Simeon ‘Shimi’ Ehrlich, an MA student in Classical Studies, took home the top poster prize at the annual meeting of the Archaeological Institute of America (AIA), the largest gathering of classicists in the world, held the first week of January in Philadelphia.
The AIA awards cash prizes for the best research paper as well as the best poster, a visual approach to delivering a conference paper.
Ehrlich won the top poster prize for his presentation, Horae in Roman Funerary Inscriptions: On Lifespans Measured in Hours.
The subject of his thesis, Ehrlich’s poster traces Roman epitaphs that record the life of the deceased in terms of the number of hours they lived, not in years, months or days, as was common in antiquity. While classicists have observed this practice, there has been no analysis of its significance.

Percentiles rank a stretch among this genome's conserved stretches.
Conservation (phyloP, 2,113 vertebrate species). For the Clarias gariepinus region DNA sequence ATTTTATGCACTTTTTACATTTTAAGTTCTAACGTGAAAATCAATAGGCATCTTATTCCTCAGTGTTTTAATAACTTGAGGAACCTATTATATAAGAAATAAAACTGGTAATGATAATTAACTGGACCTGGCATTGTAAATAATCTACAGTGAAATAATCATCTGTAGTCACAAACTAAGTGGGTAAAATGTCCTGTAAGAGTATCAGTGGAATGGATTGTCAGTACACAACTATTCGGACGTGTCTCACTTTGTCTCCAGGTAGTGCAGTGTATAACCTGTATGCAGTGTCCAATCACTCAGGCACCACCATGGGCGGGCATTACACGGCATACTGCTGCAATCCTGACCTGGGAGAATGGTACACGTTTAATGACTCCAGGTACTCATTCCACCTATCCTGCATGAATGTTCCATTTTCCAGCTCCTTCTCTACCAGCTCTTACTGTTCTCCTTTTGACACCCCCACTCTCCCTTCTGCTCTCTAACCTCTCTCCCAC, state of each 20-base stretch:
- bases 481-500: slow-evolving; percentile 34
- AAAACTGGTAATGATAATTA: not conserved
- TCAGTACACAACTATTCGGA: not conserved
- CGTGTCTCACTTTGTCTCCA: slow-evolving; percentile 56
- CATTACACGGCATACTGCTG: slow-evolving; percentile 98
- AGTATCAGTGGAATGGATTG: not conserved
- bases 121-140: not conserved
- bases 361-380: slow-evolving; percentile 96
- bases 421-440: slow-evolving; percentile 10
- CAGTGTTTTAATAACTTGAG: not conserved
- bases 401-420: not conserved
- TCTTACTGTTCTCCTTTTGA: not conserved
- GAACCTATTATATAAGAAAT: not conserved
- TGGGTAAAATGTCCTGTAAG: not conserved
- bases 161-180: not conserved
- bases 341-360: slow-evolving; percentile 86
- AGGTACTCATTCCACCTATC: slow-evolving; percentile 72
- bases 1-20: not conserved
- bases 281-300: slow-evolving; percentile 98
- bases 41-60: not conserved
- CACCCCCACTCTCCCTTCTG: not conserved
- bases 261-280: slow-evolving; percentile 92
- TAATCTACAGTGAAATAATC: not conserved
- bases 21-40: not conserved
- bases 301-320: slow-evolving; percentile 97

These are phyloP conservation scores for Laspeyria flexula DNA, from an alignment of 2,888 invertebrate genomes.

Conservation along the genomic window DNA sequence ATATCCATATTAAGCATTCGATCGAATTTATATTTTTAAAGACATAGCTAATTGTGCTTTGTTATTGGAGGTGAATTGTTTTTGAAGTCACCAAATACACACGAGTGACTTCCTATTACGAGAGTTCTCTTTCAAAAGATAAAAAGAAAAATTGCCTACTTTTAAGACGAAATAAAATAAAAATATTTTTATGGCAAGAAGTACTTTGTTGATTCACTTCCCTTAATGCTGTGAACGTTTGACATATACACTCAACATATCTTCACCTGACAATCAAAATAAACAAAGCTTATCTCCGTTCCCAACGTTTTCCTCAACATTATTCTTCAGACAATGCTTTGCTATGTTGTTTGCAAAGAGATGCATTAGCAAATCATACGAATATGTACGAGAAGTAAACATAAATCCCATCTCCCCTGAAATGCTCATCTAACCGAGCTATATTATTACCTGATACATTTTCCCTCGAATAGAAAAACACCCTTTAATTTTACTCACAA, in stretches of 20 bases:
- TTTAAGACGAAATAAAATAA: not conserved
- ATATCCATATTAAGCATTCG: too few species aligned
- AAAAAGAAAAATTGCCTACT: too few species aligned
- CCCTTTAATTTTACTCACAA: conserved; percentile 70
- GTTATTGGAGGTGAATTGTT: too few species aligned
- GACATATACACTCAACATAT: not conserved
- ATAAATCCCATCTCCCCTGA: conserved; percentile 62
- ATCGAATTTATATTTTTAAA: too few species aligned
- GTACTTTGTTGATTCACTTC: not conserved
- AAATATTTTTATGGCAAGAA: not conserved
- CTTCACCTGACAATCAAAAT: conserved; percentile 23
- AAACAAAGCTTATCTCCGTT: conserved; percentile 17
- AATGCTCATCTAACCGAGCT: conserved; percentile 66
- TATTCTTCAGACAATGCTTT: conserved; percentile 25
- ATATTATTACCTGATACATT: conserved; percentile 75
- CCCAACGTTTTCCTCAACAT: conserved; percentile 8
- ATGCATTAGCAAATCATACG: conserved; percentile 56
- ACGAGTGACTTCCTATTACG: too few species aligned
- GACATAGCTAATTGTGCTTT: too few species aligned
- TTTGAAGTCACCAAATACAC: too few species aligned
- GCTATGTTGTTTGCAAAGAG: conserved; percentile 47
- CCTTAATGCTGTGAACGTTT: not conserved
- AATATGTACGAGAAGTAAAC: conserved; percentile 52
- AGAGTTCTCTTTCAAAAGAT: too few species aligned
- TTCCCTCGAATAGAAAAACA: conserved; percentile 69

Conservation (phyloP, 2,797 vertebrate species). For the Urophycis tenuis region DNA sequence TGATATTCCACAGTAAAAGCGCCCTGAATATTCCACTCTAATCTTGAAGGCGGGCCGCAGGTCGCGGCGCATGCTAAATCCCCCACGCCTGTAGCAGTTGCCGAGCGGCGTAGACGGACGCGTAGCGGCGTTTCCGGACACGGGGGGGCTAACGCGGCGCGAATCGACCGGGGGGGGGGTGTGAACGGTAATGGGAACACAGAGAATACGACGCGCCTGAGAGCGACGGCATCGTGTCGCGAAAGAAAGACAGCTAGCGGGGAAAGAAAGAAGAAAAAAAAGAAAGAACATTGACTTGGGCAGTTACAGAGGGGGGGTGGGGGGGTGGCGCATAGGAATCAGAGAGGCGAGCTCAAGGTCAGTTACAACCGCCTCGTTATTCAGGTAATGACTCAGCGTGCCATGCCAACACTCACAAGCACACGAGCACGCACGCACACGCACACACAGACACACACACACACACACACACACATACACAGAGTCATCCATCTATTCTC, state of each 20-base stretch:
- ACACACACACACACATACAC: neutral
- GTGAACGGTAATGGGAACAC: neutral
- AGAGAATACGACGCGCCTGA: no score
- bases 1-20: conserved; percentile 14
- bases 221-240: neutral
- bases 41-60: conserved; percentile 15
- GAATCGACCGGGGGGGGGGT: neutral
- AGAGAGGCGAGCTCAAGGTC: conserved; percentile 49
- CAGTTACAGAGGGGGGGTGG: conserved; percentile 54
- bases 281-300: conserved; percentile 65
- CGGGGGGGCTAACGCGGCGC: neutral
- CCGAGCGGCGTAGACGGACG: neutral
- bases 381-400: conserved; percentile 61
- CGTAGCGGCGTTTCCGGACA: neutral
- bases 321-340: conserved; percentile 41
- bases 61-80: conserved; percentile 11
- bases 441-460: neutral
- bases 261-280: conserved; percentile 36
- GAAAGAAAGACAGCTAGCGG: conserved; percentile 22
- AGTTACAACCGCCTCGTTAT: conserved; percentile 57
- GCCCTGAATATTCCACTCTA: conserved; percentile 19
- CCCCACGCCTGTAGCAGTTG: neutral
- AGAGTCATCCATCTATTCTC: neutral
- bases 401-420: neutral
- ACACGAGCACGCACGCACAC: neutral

Ehrlich’s findings note the inclusion of the horae in its pagan roots may have had an astrological significance relating to death and resurrection, later adopted by the Christian tradition. Inscriptions noting the horae may have also been a way of expressing affection for the deceased, or chronicling the life of someone who died young or the lifespan of a wealthy or powerful individual.
To view the poster, visit Western’s Department of Classics Studies website.